You love evil more than good,
and lying more than speaking the truth. (Ps. 52:3)

Evidently, lies spread more than truth on the internet. A group of scientists published a research report, “The spread of true and false news online,” in Science magazine in March of last year. The study spanned ten years of Twitter, analyzing over 100,000 contentious stories, most of which also spread to other social media platforms like Facebook. According to Jill Lepore in The New Yorker, Facebook’s “trending news” feature helped aid the notorious “fake news” of the 2016 election cycle; the feature has since been terminated.

The online catalyst for false news is not just found on social media. The larger media circuit has also flubbed. Without accusing anyone of malice, we may say that erroneous news, although retracted, has had tremendous consequences. One example comes from the 2019 March for Life. An altercation in front of the Lincoln Memorial between Catholic high schoolers and Nathan Philips, an Omaha Native American political activist, created a firestorm. It began Friday afternoon, and it quickly became national news. On Sunday, I found myself face to face with a Native American Catholic flushed with anger. Having seen and heard the edited video and journalistic coverage, this man accused the Church of racism and hatred. The kneejerk reporting injured this man. He almost refused to attend the baptism of our mutual friends’ daughters. Many people failed to see the truth, including the Washington Post, which is being sued by the sixteen-year-old student, whose life was threatened by enraged readers.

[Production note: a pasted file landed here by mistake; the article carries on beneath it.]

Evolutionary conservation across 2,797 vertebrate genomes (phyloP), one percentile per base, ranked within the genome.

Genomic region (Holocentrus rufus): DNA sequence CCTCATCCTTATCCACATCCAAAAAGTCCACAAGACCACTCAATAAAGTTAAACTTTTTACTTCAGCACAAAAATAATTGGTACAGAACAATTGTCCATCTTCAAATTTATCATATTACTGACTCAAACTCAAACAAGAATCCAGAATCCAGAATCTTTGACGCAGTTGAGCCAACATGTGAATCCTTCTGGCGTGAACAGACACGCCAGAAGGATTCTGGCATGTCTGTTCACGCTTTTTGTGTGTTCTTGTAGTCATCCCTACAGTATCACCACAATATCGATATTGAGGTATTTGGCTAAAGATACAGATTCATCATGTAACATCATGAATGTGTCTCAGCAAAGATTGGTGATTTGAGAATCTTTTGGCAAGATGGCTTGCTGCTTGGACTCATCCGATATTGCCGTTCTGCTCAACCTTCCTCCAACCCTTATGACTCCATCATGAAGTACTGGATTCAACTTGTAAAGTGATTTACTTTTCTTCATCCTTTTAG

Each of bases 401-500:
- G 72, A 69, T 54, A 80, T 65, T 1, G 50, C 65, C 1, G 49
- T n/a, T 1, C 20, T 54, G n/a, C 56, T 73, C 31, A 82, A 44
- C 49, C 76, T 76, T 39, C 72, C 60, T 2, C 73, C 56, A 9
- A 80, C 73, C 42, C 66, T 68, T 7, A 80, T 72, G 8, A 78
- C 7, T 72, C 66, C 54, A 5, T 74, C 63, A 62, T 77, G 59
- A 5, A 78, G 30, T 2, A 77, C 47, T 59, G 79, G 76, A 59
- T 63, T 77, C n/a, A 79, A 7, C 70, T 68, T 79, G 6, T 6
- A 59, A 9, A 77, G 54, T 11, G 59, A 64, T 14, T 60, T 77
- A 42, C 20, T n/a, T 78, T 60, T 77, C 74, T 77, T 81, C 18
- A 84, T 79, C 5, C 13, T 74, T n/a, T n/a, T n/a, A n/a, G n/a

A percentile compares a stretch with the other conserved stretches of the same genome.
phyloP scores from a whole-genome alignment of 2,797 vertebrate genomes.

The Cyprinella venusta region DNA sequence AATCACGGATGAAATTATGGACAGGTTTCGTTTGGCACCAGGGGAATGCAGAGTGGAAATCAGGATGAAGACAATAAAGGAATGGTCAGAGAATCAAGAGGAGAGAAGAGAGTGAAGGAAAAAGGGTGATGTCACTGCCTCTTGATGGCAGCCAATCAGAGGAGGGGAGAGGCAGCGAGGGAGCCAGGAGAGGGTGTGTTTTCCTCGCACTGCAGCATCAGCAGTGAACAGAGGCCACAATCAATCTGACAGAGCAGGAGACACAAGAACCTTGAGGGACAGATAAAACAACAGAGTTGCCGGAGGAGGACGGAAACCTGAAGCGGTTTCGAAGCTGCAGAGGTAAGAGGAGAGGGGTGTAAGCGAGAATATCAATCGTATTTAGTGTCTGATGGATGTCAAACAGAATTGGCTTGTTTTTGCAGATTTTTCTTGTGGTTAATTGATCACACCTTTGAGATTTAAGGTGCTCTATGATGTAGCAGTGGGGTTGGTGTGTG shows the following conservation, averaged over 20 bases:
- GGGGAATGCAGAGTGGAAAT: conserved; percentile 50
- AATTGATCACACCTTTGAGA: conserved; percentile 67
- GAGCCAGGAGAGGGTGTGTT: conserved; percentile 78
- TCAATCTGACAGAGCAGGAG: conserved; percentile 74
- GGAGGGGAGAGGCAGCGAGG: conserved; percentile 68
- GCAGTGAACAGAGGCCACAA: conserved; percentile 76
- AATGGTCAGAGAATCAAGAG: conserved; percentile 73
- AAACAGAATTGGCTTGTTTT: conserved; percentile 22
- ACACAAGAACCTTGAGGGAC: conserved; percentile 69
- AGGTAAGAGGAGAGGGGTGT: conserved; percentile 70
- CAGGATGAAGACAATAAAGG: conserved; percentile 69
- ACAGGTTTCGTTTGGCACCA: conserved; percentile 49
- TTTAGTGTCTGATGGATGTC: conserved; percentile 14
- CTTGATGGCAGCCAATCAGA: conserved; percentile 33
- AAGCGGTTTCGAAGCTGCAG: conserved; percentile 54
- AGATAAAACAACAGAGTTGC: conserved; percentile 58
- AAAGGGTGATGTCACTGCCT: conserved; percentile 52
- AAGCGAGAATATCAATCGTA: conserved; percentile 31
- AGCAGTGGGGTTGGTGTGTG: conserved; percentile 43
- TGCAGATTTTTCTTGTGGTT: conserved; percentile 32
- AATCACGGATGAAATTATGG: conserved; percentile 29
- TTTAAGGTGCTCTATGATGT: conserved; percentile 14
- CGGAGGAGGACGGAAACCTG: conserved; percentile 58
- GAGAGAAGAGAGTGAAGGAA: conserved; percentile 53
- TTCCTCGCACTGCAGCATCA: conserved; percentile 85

In prophetic fashion, The Atlantic article covering the scientific report above states: “[The scientists] had to answer a more preliminary question first: What is truth? . . . It’s a question that can have life-or-death consequences.”

“Quid est veritas?” The same question that escaped the lips of Pontius Pilate haunted the scientists reviewing thousands of false accusations. There is a spirit on the internet and within the first-to-report media cycle related to the mob that condemned Our Lord Jesus Christ.

Saint Thomas Aquinas comments that Psalm 52, quoted above, “is understood to be about the evil people who persecuted Christ, whether it was against Christ himself, or against the members of His body.” Furthermore, Aquinas believes the psalm shows the Antichrist’s actions—namely, stirring earthly people up.

While the malice of the Sanhedrin primarily led to the conviction of Christ, it’s not unlikely that some of the mob were misinformed religious people. Aquinas mentions that false accusations can proceed from ignorance and rashness, not just an ill will. Twitter, Facebook, social media, and a desperate media cycle struggling to remain relevant have created a monster that loves to induce people to rash judgment.

Perhaps a good Lenten practice this year is to grow in hatred of lies and to grow in the discipline of truth-telling. The next time a tweet or post shows an unconscionable allegation, infuriating story, or political hit piece—pause, question, and pray for the spirit of Truth to come.

This piece was originally written by: Br. Irenaeus Dunlevy, O.P.